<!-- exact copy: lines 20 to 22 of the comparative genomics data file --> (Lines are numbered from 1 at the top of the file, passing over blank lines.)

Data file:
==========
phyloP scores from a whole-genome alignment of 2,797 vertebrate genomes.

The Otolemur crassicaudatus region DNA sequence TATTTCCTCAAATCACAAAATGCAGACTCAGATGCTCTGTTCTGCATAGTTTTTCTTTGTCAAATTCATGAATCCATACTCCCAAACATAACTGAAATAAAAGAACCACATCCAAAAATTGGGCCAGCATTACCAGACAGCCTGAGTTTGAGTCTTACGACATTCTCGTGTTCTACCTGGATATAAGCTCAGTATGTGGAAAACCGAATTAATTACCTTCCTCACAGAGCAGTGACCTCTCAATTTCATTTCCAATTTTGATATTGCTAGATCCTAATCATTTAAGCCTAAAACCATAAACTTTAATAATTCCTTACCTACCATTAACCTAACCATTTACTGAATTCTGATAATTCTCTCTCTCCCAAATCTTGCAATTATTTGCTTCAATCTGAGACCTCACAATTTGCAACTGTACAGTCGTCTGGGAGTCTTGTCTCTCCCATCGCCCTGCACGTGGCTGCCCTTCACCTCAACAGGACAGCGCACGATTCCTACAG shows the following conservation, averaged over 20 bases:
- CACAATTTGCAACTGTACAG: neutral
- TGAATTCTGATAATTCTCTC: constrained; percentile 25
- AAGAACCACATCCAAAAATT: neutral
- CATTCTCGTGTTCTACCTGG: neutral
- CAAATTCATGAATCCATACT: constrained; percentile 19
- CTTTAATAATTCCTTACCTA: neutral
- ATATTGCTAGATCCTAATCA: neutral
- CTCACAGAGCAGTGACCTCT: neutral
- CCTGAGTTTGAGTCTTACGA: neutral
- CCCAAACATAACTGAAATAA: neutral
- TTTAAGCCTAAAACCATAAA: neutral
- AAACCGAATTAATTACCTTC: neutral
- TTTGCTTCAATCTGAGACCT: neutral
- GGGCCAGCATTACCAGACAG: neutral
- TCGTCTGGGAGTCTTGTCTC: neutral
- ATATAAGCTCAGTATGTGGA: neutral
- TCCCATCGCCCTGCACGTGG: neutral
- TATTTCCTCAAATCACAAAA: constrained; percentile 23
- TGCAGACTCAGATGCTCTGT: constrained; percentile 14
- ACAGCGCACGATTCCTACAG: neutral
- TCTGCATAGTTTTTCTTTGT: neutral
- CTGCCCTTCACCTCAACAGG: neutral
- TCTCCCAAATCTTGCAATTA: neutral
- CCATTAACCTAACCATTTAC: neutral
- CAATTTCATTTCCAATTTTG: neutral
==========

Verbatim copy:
- TATTTCCTCAAATCACAAAA: constrained; percentile 23
- TGCAGACTCAGATGCTCTGT: constrained; percentile 14
- ACAGCGCACGATTCCTACAG: neutral